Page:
The word “openness” has two related but distinct connotations. It can mean that something is unrestricted, accessible, and possibly vulnerable; or it can mean that something, such as a person or institution, is transparent, as opposed to secretive.
As part of his review of national monuments, Secretary of Interior Ryan Zinke met with the Bears Ears Inter-Tribal Coalition. The coalition’s message was articulated earlier by the Ute Tribe’s business committee: “The monument was designated in response to government-to-government discussions that honored the trust relationship between the federal government and Indian Country.
How should we think about growth and poverty? How important is the goal of reducing the proportion of the world's population living on less than a dollar a day? Does poverty persist because people lack skills or because they live in economic systems where skills are not rewarded?
As he leaves behind a maelstrom of domestic political troubles, President Trump must be one of the few people in the world who goes to the Middle East for some peace. However, the region badly needs some of Trump’s characteristic disruption.
As more and more elite independent schools price themselves out of the upper-middle class parent market, as more of their traditional distinguishing features—things like honors courses, ample Advanced Placement offerings, library and technology access, small classes, oodles of art and music—get picked up by ever more district and charter schools, and as selective colleges seek to fill their entering classes with more variegated kids from a wider array of high schools, many private schools are struggling to devise new ways of setting themselves apart from the masses (and, presumably, justifying their lofty price tags).
As is well known, President Trump told his Russian friends in the Oval Office: “I just fired the head of the F.B.I. He was crazy, a real nut job. I faced great pressure because of Russia. That’s taken off.” Yesterday afternoon, Sean Spicer tried to explain away the President's comments as follows: “By grandstanding and politicizing the investigation into Russia’s actions, James Comey created unnecessary pressure on our ability to engage and negotiate with Russia.”
With talk that the U.S. House of Representatives could be in play next year – Democrats would need to gain up to 24 seats to earn a 218-seat majority – let’s take a quick look at three ways the party out of power could make that happen.
In general, America profoundly lacks interest in communist ideology, a phenomenon Karl Marx would have called “the poverty of ideology.” As a result, our China policy by and large has failed to take into sufficient consideration the primal forces that motivate Chinese communist leadership in foreign and domestic affairs.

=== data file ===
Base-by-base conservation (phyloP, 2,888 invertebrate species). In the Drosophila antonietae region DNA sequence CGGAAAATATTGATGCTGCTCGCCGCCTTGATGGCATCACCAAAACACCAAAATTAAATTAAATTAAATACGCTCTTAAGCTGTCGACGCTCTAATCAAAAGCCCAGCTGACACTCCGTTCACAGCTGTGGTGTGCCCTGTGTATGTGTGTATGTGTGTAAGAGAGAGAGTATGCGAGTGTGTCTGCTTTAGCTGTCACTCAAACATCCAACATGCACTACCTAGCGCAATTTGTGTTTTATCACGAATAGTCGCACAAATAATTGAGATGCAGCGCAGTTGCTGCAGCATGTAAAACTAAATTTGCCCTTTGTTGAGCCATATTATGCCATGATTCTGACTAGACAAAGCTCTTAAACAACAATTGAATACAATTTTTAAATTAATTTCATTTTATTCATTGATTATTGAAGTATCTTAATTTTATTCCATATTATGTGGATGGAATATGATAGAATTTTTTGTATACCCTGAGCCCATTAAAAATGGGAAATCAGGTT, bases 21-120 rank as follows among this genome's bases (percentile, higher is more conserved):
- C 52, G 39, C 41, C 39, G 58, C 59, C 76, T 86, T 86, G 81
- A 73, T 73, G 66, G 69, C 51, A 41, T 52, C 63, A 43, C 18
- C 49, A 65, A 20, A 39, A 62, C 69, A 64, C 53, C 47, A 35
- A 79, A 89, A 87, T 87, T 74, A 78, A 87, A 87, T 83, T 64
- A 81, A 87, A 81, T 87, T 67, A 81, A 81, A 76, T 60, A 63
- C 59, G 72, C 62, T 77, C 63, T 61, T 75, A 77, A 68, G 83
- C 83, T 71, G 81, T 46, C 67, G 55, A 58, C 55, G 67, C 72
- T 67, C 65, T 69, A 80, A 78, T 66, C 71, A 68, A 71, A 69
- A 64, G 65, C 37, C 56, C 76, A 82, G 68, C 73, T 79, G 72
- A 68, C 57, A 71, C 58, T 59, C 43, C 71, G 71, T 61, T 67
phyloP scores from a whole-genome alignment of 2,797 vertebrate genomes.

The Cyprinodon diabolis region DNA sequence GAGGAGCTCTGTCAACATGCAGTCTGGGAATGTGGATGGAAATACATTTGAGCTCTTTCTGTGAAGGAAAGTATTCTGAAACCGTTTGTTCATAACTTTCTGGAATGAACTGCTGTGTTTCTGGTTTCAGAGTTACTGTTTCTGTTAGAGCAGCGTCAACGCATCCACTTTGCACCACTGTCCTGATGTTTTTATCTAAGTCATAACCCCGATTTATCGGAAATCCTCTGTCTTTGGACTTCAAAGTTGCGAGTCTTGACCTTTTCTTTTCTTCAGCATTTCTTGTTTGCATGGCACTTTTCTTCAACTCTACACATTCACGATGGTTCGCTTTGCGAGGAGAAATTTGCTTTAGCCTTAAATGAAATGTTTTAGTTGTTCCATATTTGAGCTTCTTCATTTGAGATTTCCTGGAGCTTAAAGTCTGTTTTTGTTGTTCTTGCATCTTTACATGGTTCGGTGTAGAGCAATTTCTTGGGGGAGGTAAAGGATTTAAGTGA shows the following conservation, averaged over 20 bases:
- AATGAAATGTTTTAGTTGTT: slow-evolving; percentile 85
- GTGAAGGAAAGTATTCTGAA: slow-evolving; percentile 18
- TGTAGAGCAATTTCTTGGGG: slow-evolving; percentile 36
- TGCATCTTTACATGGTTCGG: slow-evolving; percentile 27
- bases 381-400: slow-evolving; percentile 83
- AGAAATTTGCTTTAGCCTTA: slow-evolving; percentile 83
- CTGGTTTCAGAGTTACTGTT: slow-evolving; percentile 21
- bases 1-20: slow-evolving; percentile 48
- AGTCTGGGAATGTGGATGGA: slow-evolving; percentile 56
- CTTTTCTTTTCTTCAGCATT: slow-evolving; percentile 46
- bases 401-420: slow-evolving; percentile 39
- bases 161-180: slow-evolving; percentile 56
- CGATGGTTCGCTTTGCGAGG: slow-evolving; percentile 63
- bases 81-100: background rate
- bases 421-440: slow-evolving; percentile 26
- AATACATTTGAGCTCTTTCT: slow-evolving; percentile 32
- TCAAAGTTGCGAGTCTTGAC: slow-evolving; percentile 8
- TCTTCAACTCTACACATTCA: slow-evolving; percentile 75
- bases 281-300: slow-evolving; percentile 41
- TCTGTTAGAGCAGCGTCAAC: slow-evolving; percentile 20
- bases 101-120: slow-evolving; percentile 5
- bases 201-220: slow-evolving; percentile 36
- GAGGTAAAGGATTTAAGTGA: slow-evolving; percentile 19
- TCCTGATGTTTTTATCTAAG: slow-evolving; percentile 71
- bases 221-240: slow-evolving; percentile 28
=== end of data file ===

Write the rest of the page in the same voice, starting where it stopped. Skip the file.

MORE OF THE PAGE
In Fairbanks, Alaska, last week, the United States passed the Arctic Council gavel to Finland. Started over twenty years ago, the council brings together the eight Arctic nations to tackle common problems in the region before they get out of hand.
In the middle of May 2003, the U.S. government threw away a victory that its armed forces had won and started a new war that it had no idea how to win. This fortnight’s events remind us that the lack of unity of conception and command can turn victory into disaster.
Hoover Institution fellow Condoleezza Rice discusses her book Democracy: Stories From the Long Road to Freedom, and maintains that we must have faith in the institutions of democracy and in our ability to change them without violent revolution.
featuring Stephen Habervia Stanford Center for International Development
Wednesday, May 17, 2017
When Stephen Haber was a graduate student in the early 1980s, political economists were an endangered species. Political scientists studied how governments work, and economists focused on the functioning of markets — with little overlap between the two.
There are a lot of unanswered questions right now about Russia’s role in the 2016 election. Whether it’s actually hacking into the DNC servers or more subtly spreading misinformation online, there’s widespread meddling afoot. Online information was weaponized in a targeted way, and this is new. In today’s episode, we think critically about what cybersecurity means and how Russia’s recent history brought us to this moment.
Ayaan Hirsi Ali is one of the most forceful and provocative feminist critics challenging Islam today. She is also in hiding. Andy Martin meets her in an undisclosed location and finds a woman on a mission, a woman who found the power to say No and the freedom it gave her.